2017 Toyota Prius V

Performance


#2 out of 8 in 2017 Wagons

$22,464 - $26,160

2017 Toyota Prius V Performance Review

Note: This performance review was created when the 2017 Toyota Prius V was new.

Scorecard

Performance: 7.1

If you’ve driven the regular Prius, the 2017 Toyota Prius v will be quite familiar, as it shares much of the same powertrain. However, because the Prius v is heavier and larger, it doesn’t accelerate as quickly or burn fuel as efficiently as its smaller sibling does. Transitions between gas and electric-only power are seamless, and there’s not as much of a shudder during the switch as there is in other hybrids. Still, performance in the Prius v is quite sleepy, mainly due to sluggish acceleration and dull handling. Fuel economy is impressive by class standards.

  • It should be no surprise that a Prius V drives very much like a standard Prius. They both use a nearly seamless gasoline engine/electric motor powertrain and an electronically controlled continuously variable transmission (ECVT).” -- Kelly Blue Book
  • As is par for the course for the Prius family, though, the V is pretty bland to drive, and its lackluster acceleration means you must be more conservative with merging and passing maneuvers." -- Edmunds (2016)
  • Drawbacks? Well, the Prius v employs the same hybrid power system as its lighter sibling, so it's both slower and less fuel efficient. But speed is largely a matter of personal preference, and while 42 miles per gallon isn't quite 50 mpg, it's not what we'd call shabby, either." -- AutoTrader (2014)

Acceleration and Power

Powering the 2017 Prius v is a 1.8-liter four-cylinder engine and an electric motor that combine to produce 134 horsepower. The only transmission available is a continuously variable transmission (CVT) that behaves like an automatic but does not shift. This miser of an engine earns 43 mpg in the city and 39 mpg on the highway. That’s better than the C-Max Hybrid’s fuel economy (42/37 mpg city/highway) but worse than the Malibu Hybrid’s 49/43 mpg city/highway. The C-Max Hybrid makes an extra 54 horsepower.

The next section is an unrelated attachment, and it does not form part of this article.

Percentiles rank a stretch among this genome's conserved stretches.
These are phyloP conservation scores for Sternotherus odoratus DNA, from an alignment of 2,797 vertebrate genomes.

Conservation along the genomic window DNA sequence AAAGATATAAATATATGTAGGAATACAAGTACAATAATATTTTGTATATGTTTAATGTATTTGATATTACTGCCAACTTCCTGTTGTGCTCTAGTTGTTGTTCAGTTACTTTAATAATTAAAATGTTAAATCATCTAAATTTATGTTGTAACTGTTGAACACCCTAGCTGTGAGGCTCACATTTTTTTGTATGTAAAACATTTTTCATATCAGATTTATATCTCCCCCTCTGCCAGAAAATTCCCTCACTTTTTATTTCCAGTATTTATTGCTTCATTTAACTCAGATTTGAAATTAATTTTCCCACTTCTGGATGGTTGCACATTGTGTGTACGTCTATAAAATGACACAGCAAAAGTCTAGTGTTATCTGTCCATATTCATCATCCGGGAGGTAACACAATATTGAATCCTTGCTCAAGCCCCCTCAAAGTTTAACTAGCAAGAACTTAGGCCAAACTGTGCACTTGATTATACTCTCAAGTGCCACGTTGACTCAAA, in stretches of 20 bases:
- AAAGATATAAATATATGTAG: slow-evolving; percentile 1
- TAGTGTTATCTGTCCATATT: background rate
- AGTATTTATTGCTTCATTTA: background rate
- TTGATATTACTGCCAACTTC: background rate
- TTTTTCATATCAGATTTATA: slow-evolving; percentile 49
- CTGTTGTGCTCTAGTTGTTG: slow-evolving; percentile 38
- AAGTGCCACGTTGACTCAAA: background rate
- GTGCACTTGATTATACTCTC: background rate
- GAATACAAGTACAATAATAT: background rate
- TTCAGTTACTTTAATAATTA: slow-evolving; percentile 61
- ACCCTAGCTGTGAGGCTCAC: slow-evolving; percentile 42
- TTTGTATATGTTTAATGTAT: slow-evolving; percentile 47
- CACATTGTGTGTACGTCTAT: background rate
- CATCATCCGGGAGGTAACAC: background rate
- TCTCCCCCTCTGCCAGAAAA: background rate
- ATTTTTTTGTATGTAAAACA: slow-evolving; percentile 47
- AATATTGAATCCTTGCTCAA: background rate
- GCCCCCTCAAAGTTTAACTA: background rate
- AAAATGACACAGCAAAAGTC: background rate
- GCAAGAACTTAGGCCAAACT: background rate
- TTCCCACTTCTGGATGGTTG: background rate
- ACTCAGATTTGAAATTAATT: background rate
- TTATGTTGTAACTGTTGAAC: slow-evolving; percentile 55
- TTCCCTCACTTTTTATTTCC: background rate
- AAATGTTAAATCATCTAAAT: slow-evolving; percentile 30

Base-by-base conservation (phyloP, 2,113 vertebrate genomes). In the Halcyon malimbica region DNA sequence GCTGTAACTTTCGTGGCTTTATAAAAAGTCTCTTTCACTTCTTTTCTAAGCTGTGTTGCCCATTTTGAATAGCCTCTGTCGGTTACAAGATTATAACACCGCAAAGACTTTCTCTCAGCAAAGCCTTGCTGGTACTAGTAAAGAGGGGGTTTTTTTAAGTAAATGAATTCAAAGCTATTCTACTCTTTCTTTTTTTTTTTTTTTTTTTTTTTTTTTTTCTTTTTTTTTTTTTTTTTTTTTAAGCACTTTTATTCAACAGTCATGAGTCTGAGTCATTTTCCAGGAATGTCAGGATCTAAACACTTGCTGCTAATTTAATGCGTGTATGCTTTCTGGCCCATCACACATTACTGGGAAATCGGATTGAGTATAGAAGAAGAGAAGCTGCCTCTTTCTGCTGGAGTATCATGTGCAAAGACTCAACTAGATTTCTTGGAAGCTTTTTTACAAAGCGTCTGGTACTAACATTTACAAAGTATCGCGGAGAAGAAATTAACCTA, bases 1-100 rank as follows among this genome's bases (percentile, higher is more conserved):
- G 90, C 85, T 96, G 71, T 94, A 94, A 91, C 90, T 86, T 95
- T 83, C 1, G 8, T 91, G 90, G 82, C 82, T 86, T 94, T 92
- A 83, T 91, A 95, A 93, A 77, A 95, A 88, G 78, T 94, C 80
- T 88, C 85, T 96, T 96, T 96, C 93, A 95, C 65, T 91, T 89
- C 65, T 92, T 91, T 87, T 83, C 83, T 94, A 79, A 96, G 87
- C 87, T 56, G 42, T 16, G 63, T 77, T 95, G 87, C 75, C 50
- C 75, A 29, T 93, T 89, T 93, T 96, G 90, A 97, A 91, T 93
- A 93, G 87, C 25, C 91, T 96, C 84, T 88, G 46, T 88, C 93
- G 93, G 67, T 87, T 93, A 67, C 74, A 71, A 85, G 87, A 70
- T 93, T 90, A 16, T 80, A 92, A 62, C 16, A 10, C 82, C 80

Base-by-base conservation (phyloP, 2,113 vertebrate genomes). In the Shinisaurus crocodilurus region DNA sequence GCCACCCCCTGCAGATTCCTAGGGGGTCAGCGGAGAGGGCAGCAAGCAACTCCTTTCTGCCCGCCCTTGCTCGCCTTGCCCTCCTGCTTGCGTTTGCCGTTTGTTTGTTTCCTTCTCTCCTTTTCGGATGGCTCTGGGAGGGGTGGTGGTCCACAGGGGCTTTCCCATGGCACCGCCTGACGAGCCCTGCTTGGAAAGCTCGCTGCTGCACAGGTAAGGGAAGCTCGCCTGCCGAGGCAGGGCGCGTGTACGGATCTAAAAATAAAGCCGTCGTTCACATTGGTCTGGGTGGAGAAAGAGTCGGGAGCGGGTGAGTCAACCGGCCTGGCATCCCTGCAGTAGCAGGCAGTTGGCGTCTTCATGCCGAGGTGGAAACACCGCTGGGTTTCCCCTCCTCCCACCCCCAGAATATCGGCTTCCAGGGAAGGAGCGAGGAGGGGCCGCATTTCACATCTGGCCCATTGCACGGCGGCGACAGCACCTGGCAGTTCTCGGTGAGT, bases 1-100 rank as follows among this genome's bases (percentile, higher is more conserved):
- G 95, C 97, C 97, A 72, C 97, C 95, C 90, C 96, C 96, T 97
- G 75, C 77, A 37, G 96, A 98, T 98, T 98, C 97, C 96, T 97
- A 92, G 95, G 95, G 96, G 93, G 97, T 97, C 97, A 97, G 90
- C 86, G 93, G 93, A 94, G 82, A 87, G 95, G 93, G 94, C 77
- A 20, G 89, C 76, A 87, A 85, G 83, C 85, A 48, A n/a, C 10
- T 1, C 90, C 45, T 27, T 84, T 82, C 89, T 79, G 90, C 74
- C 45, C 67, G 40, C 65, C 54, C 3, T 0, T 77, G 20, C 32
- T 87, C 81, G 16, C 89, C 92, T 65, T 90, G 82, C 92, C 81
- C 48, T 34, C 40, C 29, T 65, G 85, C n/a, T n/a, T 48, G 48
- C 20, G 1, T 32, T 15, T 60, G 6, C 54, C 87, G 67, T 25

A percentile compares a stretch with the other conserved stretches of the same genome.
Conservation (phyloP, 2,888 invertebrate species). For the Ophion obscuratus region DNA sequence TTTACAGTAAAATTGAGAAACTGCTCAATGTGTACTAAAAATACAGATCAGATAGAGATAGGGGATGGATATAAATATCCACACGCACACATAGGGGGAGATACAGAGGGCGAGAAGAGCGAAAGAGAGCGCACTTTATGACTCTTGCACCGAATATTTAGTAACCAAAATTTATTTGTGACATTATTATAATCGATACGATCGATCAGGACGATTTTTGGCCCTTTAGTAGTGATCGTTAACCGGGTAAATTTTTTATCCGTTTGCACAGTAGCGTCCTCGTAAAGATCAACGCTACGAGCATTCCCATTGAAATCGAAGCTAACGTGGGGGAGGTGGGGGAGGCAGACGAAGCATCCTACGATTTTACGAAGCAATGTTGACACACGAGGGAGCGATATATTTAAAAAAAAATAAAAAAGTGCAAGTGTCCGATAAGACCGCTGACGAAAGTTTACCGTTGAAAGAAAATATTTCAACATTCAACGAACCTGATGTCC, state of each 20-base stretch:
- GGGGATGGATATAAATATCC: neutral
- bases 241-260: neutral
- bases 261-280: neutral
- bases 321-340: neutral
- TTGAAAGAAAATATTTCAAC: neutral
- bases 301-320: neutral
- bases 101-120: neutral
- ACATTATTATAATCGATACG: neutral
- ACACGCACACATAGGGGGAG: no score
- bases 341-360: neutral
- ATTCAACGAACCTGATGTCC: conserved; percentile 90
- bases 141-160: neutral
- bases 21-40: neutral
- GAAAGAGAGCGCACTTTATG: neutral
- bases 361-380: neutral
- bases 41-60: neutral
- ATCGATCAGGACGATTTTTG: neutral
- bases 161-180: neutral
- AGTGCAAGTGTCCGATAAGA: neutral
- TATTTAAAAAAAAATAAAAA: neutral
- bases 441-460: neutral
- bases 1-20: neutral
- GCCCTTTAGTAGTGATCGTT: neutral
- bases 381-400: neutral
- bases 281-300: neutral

Critics disagree on just how weak the Prius v’s acceleration is. Some say it’s slow, requiring extra space when pulling onto the highway and more time when overtaking another car. Others say it provides all the acceleration you need for daily driving, especially with the help of the “power” button, which increases throttle response for more spirited driving. Engine droning under hard acceleration is a common complaint about vehicles with CVT transmissions, and the Prius v is no different. However, test drivers praise the Prius v’s seamless transitions when switching from gas to electric vehicle (EV) mode.

  • The regular Prius has never been a barn-burner, and neither is its larger sibling. That said, don't believe those hybrid stereotypes: If you put your foot into the accelerator, it will do just fine. If you need a little more oomph to get up a short freeway onramp -- and sometimes you will -- there is a ‘power’ mode that helps." -- Kelley Blue Book
  • "Acceleration is underwhelming as well. Highway merging and passing requires some planning, and the CVT's tendency to keep the engine droning at high rpm is off-putting." -- Edmunds (2016)
  • "Transitions when the gas engine cycles on and off during driving are very smooth." -- Consumer Guide (2013)

Handling and Braking

Whether in the city or on the highway, the Prius v offers a decent ride, but handling is dull. Steering is over-assisted, and there’s very little feedback for the driver. The ride quality is better than the regular Prius, mainly due to the v’s longer wheelbase. Like most hybrids, the Prius v uses regenerative brakes, which work differently than traditional brakes. Regenerative brakes recharge the hybrid battery when you decelerate the car. The Chevy Malibu Hybrid earns praise for its regenerative brakes, which don’t feel as grabby as its rivals.

  • "With its slightly longer wheelbase and larger dimensions, the Prius V in some respects is actually smoother than the smaller model on which it was based." -- Kelley Blue Book
  • The 2016 Toyota Prius V's ride quality is remarkably smooth and comfortable around town as well as on the highway. It's an easy car to drive and should keep green-oriented owners quite satisfied. But the Prius' handling limits are low and the steering effort is very light and relays minimal information to the driver on how the car is connecting to the road." -- Edmunds (2016)
  • The regenerative brakes may feel odd if you're not familiar with the inconsistent responses of these systems, but we got used to them and we're sure you will, too." -- AutoTrader (2014)

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